A Prism of Perfection with Eva Carolan16 Share Tweet
The wider photography industry has a habit of striving for unrealistic levels of perfection. Sharp lighting, crisp focus, and every minute detail documented. And then, out of the blue, a photographer comes along who defies all those conventions and happily creates their own creative universe away from the predictable trends. This leads us nicely to Eva Carolan, a Dublin-based photographer who has been impressing us with her use of prisms, film soups, and other chemical experiments to create some beautiful images. We talked to Eva about her journey into analogue photography and the thrill of the unpredictable.
Hello Eva, welcome to the Lomography Magazine, please tell us a bit about yourself?
I'm an Irish-French photographer based in Dublin, Ireland. I have always loved photography and have been taking photos since I was about 12 years old. I kind of gave it up in the last few years, but then I started shooting film for the first time this year and I haven't been able to stop. It made me fall in love with photography all over again and it's become a huge part of my life.
Why film, what's the appeal?
Shooting film enables me to have more patience and helps me to be more grounded and thoughtful about each shot that I take. Getting scans back from the photo lab can be the best feeling in the world, especially when the shots come out better than I expected them to. I have messed up so many rolls through experimentation in the beginning but I think that is just a rite of passage for any film photographer. We make mistakes and we learn from those mistakes so we can go on knowing that next time we will do better.
Your style is very much lo-fi and experimental, what made you decide to choose this aesthetic? Is it intentional and how did it start?
When I started shooting film at the start of this year, I really had no idea what direction I was going in and didn't intend to be so experimental. I've discovered so many film photographers online that inspired me to experiment more. I discovered film soup and shooting with prisms and lens filters. I started taking photos that were very abstract, combining different experimental tricks. The more I combine techniques like film soup, prisms, and double exposures, the more fun I have in the moment because I often don't know how the shots will turn out. It doesn't always work out but I always learn something, and when it does work out it's such a rewarding feeling. Also, I think it can be difficult to find inspiration sometimes especially during lockdown when there was nowhere to go, so I had to find ways to make my surroundings a little bit more interesting.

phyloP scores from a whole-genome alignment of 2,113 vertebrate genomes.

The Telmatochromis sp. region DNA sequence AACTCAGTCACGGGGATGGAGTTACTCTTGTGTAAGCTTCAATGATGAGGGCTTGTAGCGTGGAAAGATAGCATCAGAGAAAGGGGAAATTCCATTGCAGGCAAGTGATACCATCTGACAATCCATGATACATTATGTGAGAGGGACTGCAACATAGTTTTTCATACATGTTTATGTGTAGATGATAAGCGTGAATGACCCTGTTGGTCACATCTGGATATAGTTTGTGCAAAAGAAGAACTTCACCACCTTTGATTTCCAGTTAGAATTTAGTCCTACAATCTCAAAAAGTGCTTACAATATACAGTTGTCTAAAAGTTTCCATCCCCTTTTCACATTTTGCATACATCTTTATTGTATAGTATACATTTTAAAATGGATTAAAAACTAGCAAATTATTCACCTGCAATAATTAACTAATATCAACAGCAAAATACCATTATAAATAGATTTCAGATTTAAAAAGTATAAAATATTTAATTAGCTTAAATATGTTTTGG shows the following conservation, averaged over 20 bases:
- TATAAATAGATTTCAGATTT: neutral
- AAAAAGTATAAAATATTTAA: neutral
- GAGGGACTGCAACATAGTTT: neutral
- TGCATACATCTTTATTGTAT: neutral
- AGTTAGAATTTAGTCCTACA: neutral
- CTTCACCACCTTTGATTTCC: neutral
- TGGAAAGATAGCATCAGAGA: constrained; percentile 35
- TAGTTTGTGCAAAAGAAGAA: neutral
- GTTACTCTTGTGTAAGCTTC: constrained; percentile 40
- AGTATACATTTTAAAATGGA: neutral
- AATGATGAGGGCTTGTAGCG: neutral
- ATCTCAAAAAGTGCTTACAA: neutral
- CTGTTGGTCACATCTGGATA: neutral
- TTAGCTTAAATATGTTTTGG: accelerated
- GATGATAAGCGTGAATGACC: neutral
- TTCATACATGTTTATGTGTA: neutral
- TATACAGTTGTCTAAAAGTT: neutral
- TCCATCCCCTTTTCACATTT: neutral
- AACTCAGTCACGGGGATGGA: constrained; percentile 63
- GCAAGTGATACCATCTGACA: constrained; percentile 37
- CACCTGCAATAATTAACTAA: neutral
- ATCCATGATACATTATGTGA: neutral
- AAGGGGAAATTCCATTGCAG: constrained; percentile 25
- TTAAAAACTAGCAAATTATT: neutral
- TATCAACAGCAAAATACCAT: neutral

What direction do you see your photos going in the future?
As for what direction I see my photos going in the future, I would love to continue experimenting with different film destruction techniques, like trying to find film soup recipes that people have never tried before or destroying the negatives. I know now that I love abstract photography so in a way I would like to continue in that direction, as well as doing more music photography.
Tell us a bit about these photos, what cameras/techniques do you use to create this fabulously psychedelic look?
1, 2, and 3: This was a roll of film that was already soaked from Hanalogital. Because film soup is so unpredictable, I like that with this batch of soaked film, I already had some idea of how it would turn out. I knew it would have trippy pink colors but I wanted to add to that psychedelic vibe by shooting with these small glass prisms that I borrowed from a chandelier. 4 & 5: This was my first time shooting with LomoChrome Purple, and for some reason, I got really extreme pink and blue colors which I was not expecting at all but I'm very happy with the results. I used a small prism for these ones as well. I just bought cheap festival kaleidoscope sunglasses from Amazon and took out one of the glass lenses as a filter held in front of the camera lens. Image 13, 14, 15, 16 & 22 use some special effects films that I love: Psychedelic Blues Film (13 & 15), Dubblefilm (22 14), and Revolog (16). Before I started shooting with film I had no idea this type of film existed but when I realized there were so many, I wanted to try as many of them as possible! As usual, I love combining special films with prisms to make it more interesting and fun to shoot. It also means that the effect will be stronger and the result less predictable.
As you can see from the images above, this is where my love for Lomography Color Negative 800 began. Now that gigs are starting up again here in Ireland, I got to shoot a few of them and I find that this is the absolute best film to shoot gigs with. Because it can be quite dark at these events I needed a high ISO film and this worked perfectly, so this is now my go-to film.
To see more of Eva's work do visit her Instagram page as daydreamsbyeva.
2021-11-07 #uk #prism-lens #film-soup #lomochrome-purple #eva-carolan